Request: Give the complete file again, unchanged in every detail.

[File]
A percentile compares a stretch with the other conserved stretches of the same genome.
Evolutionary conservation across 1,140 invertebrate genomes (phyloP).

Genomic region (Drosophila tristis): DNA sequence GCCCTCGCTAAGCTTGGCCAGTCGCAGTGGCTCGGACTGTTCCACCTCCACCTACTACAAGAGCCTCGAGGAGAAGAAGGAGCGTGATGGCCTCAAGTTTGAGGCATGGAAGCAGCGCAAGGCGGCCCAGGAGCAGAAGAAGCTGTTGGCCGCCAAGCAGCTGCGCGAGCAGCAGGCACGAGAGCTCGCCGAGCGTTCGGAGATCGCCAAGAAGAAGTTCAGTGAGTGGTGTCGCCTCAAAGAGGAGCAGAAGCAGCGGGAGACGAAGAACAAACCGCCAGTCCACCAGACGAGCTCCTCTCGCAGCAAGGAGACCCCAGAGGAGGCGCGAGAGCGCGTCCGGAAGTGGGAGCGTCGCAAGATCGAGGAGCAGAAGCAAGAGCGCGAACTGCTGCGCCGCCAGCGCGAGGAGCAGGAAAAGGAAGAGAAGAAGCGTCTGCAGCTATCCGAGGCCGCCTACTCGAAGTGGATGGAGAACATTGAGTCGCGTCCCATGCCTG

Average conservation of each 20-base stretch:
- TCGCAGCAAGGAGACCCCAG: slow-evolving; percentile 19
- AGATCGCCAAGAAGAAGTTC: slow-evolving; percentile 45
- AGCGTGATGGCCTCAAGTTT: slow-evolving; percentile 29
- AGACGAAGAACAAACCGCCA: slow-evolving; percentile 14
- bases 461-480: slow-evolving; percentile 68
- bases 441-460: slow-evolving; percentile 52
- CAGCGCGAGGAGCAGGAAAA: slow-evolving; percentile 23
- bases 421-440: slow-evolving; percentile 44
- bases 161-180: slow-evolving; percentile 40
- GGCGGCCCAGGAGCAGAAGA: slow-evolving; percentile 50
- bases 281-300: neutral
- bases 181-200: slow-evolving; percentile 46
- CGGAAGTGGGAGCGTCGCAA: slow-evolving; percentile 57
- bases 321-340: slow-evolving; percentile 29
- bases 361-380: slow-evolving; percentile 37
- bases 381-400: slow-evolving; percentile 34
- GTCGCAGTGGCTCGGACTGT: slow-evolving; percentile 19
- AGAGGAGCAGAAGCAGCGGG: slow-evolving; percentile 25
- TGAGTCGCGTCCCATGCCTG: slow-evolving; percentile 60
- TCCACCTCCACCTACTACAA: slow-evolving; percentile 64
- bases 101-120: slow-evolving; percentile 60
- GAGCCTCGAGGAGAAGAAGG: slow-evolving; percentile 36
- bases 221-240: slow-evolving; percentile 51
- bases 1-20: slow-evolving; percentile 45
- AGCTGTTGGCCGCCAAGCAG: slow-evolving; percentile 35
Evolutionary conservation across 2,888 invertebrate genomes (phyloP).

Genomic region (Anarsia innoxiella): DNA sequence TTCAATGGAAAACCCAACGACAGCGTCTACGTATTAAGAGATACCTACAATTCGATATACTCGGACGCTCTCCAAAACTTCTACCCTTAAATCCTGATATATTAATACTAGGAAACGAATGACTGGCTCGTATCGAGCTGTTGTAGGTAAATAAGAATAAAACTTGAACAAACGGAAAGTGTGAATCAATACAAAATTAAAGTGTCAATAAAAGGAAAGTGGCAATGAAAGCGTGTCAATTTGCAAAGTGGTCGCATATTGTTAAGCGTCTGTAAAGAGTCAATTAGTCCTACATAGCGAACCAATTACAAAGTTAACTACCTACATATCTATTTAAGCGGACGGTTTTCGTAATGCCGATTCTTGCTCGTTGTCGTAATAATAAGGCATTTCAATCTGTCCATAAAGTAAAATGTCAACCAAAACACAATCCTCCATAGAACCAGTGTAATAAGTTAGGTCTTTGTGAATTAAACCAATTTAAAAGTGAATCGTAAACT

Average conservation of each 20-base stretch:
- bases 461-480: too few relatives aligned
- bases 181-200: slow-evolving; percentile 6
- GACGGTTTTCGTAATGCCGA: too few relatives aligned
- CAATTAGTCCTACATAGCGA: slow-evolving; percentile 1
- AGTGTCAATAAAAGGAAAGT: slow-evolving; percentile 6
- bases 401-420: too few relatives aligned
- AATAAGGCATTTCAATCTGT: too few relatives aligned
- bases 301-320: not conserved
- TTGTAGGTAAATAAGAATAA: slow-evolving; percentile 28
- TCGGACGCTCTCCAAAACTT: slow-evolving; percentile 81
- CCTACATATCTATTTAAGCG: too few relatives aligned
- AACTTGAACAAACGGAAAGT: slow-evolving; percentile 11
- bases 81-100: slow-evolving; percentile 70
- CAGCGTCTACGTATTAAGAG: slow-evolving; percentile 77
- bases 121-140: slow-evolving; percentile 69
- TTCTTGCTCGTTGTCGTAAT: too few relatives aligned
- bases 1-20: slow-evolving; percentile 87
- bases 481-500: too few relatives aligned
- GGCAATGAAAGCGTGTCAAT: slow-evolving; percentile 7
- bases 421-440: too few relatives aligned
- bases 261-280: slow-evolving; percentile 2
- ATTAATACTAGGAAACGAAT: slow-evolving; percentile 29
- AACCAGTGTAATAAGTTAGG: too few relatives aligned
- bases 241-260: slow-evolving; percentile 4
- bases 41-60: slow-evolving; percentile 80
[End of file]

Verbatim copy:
A percentile compares a stretch with the other conserved stretches of the same genome.
Evolutionary conservation across 1,140 invertebrate genomes (phyloP).

Genomic region (Drosophila tristis): DNA sequence GCCCTCGCTAAGCTTGGCCAGTCGCAGTGGCTCGGACTGTTCCACCTCCACCTACTACAAGAGCCTCGAGGAGAAGAAGGAGCGTGATGGCCTCAAGTTTGAGGCATGGAAGCAGCGCAAGGCGGCCCAGGAGCAGAAGAAGCTGTTGGCCGCCAAGCAGCTGCGCGAGCAGCAGGCACGAGAGCTCGCCGAGCGTTCGGAGATCGCCAAGAAGAAGTTCAGTGAGTGGTGTCGCCTCAAAGAGGAGCAGAAGCAGCGGGAGACGAAGAACAAACCGCCAGTCCACCAGACGAGCTCCTCTCGCAGCAAGGAGACCCCAGAGGAGGCGCGAGAGCGCGTCCGGAAGTGGGAGCGTCGCAAGATCGAGGAGCAGAAGCAAGAGCGCGAACTGCTGCGCCGCCAGCGCGAGGAGCAGGAAAAGGAAGAGAAGAAGCGTCTGCAGCTATCCGAGGCCGCCTACTCGAAGTGGATGGAGAACATTGAGTCGCGTCCCATGCCTG

Average conservation of each 20-base stretch:
- TCGCAGCAAGGAGACCCCAG: slow-evolving; percentile 19
- AGATCGCCAAGAAGAAGTTC: slow-evolving; percentile 45
- AGCGTGATGGCCTCAAGTTT: slow-evolving; percentile 29
- AGACGAAGAACAAACCGCCA: slow-evolving; percentile 14
- bases 461-480: slow-evolving; percentile 68
- bases 441-460: slow-evolving; percentile 52
- CAGCGCGAGGAGCAGGAAAA: slow-evolving; percentile 23
- bases 421-440: slow-evolving; percentile 44
- bases 161-180: slow-evolving; percentile 40
- GGCGGCCCAGGAGCAGAAGA: slow-evolving; percentile 50
- bases 281-300: neutral
- bases 181-200: slow-evolving; percentile 46
- CGGAAGTGGGAGCGTCGCAA: slow-evolving; percentile 57
- bases 321-340: slow-evolving; percentile 29
- bases 361-380: slow-evolving; percentile 37
- bases 381-400: slow-evolving; percentile 34
- GTCGCAGTGGCTCGGACTGT: slow-evolving; percentile 19
- AGAGGAGCAGAAGCAGCGGG: slow-evolving; percentile 25
- TGAGTCGCGTCCCATGCCTG: slow-evolving; percentile 60
- TCCACCTCCACCTACTACAA: slow-evolving; percentile 64
- bases 101-120: slow-evolving; percentile 60
- GAGCCTCGAGGAGAAGAAGG: slow-evolving; percentile 36
- bases 221-240: slow-evolving; percentile 51
- bases 1-20: slow-evolving; percentile 45
- AGCTGTTGGCCGCCAAGCAG: slow-evolving; percentile 35
Evolutionary conservation across 2,888 invertebrate genomes (phyloP).

Genomic region (Anarsia innoxiella): DNA sequence TTCAATGGAAAACCCAACGACAGCGTCTACGTATTAAGAGATACCTACAATTCGATATACTCGGACGCTCTCCAAAACTTCTACCCTTAAATCCTGATATATTAATACTAGGAAACGAATGACTGGCTCGTATCGAGCTGTTGTAGGTAAATAAGAATAAAACTTGAACAAACGGAAAGTGTGAATCAATACAAAATTAAAGTGTCAATAAAAGGAAAGTGGCAATGAAAGCGTGTCAATTTGCAAAGTGGTCGCATATTGTTAAGCGTCTGTAAAGAGTCAATTAGTCCTACATAGCGAACCAATTACAAAGTTAACTACCTACATATCTATTTAAGCGGACGGTTTTCGTAATGCCGATTCTTGCTCGTTGTCGTAATAATAAGGCATTTCAATCTGTCCATAAAGTAAAATGTCAACCAAAACACAATCCTCCATAGAACCAGTGTAATAAGTTAGGTCTTTGTGAATTAAACCAATTTAAAAGTGAATCGTAAACT

Average conservation of each 20-base stretch:
- bases 461-480: too few relatives aligned
- bases 181-200: slow-evolving; percentile 6
- GACGGTTTTCGTAATGCCGA: too few relatives aligned
- CAATTAGTCCTACATAGCGA: slow-evolving; percentile 1
- AGTGTCAATAAAAGGAAAGT: slow-evolving; percentile 6
- bases 401-420: too few relatives aligned
- AATAAGGCATTTCAATCTGT: too few relatives aligned
- bases 301-320: not conserved
- TTGTAGGTAAATAAGAATAA: slow-evolving; percentile 28
- TCGGACGCTCTCCAAAACTT: slow-evolving; percentile 81
- CCTACATATCTATTTAAGCG: too few relatives aligned
- AACTTGAACAAACGGAAAGT: slow-evolving; percentile 11
- bases 81-100: slow-evolving; percentile 70
- CAGCGTCTACGTATTAAGAG: slow-evolving; percentile 77
- bases 121-140: slow-evolving; percentile 69
- TTCTTGCTCGTTGTCGTAAT: too few relatives aligned
- bases 1-20: slow-evolving; percentile 87
- bases 481-500: too few relatives aligned
- GGCAATGAAAGCGTGTCAAT: slow-evolving; percentile 7
- bases 421-440: too few relatives aligned
- bases 261-280: slow-evolving; percentile 2
- ATTAATACTAGGAAACGAAT: slow-evolving; percentile 29
- AACCAGTGTAATAAGTTAGG: too few relatives aligned
- bases 241-260: slow-evolving; percentile 4
- bases 41-60: slow-evolving; percentile 80